Enter Restorative Exercise™ a program developed by Biochemist Katy Bowman. I wasn’t smitten right away but I was intrigued enough to start following her blog ‘Katy Says’ and at some point it clicked that this was a program that could actually teach me how to correctly align my body. If you are a regular reader of this blog you’ll probably know I am in the process of becoming an RES (Restorative Exercise Specialist), taking the last part of my training in August. Right now I’m doing a lot of studying, but also re-educating my body. One of the things I’ve learned is that wearing a heel with any elevation at all is more of an issue because I’m short and my feet are small: I don’t need much of a lever to pitch my body forward, so an inch high heel on me does a lot more damage than it would on my husband who is closer to 6′.  You can read more about this here.

The funny thing is that now, all I want to do is restorative exercise. Why? Because a) it feels good, b) it is fun and c) among other things because I’ve finally learned how to relax my hamstrings (which is connected with my really tight psoas/SI joint/hip pain). That’s huge!  I’m talking about a signal that was activated more than 20 years ago (working yoga legs = rigid hamstrings) and never got turned off because I thought that was the way I was supposed to move. For some people it is realizing one day they can’t stop sucking their stomach in, or clenching their butt muscles, or discovering that not only is it not normal to pee your pants when you laugh or sneeze, but that you can learn to turn that response off. It is finally understanding that osteoarthritis isn’t an inevitable outcome of getting older. And you know one of the coolest things ever? Your muscles don’t age!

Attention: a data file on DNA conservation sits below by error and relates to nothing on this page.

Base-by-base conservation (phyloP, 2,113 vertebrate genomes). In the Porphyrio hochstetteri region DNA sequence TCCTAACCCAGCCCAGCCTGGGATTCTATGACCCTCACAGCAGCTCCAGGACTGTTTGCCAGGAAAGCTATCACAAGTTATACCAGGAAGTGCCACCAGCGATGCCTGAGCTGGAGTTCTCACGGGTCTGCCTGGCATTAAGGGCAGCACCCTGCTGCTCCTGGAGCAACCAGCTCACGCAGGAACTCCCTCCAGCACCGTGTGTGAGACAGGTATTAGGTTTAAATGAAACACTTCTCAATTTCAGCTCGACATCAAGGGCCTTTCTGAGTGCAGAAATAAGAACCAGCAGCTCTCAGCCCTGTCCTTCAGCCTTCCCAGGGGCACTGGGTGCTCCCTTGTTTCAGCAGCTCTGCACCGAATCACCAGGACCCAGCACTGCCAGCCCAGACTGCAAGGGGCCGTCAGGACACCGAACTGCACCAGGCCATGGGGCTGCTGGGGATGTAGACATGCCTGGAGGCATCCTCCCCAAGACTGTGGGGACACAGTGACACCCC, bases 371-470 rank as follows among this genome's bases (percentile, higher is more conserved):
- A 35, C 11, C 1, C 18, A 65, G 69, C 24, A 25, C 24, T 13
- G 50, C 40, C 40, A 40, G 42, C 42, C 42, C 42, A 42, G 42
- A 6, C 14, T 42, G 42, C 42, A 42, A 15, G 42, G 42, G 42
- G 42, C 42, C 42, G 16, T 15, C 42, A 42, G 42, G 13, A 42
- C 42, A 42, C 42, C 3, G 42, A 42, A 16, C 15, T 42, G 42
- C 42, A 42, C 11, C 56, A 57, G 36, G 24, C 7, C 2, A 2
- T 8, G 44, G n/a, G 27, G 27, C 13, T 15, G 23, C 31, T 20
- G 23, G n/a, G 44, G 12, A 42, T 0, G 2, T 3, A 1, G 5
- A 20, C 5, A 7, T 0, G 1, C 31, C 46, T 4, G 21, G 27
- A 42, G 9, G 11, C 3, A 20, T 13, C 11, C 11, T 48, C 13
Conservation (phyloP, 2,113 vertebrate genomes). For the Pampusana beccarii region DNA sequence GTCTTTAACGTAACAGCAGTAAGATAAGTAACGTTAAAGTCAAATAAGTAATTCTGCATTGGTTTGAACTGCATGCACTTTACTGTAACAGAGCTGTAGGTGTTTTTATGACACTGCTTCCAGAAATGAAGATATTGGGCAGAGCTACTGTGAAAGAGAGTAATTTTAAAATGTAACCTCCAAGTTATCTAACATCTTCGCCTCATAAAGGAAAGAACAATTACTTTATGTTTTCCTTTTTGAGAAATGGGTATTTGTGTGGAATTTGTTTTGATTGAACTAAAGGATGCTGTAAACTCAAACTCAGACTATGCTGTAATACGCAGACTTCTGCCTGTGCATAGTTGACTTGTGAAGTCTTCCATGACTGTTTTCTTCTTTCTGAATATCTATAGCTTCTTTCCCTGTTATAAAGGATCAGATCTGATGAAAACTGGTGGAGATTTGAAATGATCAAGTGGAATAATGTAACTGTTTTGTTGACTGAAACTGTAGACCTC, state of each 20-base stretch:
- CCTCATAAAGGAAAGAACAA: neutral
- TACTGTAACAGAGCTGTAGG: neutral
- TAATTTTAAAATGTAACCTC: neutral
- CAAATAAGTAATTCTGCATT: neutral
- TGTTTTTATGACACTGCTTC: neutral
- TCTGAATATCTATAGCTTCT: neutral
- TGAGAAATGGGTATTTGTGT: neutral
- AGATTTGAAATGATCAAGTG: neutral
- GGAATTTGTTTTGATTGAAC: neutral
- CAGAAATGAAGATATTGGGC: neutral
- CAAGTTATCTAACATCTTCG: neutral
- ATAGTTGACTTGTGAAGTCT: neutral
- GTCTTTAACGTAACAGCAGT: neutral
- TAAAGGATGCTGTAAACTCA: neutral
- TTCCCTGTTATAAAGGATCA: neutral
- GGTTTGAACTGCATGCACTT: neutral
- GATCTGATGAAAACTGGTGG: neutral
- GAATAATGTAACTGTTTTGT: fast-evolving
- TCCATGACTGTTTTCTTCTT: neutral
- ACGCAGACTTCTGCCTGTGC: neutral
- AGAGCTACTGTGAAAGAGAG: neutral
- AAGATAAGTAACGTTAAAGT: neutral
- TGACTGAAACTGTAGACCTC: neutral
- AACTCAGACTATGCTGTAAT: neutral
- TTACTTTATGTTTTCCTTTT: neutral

I knew I was hooked when I found myself drooling over a class plan for twists, and excited that my afternoon plans are about doing rhomboid push-ups.

Like, seriously, this is ALL I want to do now. I am really excited about taking my practicum in August and setting up classes in the so that I can share my new passion!  I feel like I am really stepping more fully into my tag line of Healing Movement and my number one rule for wellness. But enough now, I have to go play.




Around the Neighbourhood

Around the Neighbourhood

It was an overcast and chilly May week, good for taking snaps and cocooning at home – but venture out I did to run errands downtown and hanging out in the neighbourhood on the weekend.


I went downtown for a hair cut and passed this place (and wished I was going there, instead.)

I Love Crumb

And then, here, which is right next door.

Blue Berries

Instead, I went home and had some of these.


The next day was the annual West End Car Free Day, where the whole of Denman Street, from Robson to Davie, is filled with vendors and community groups.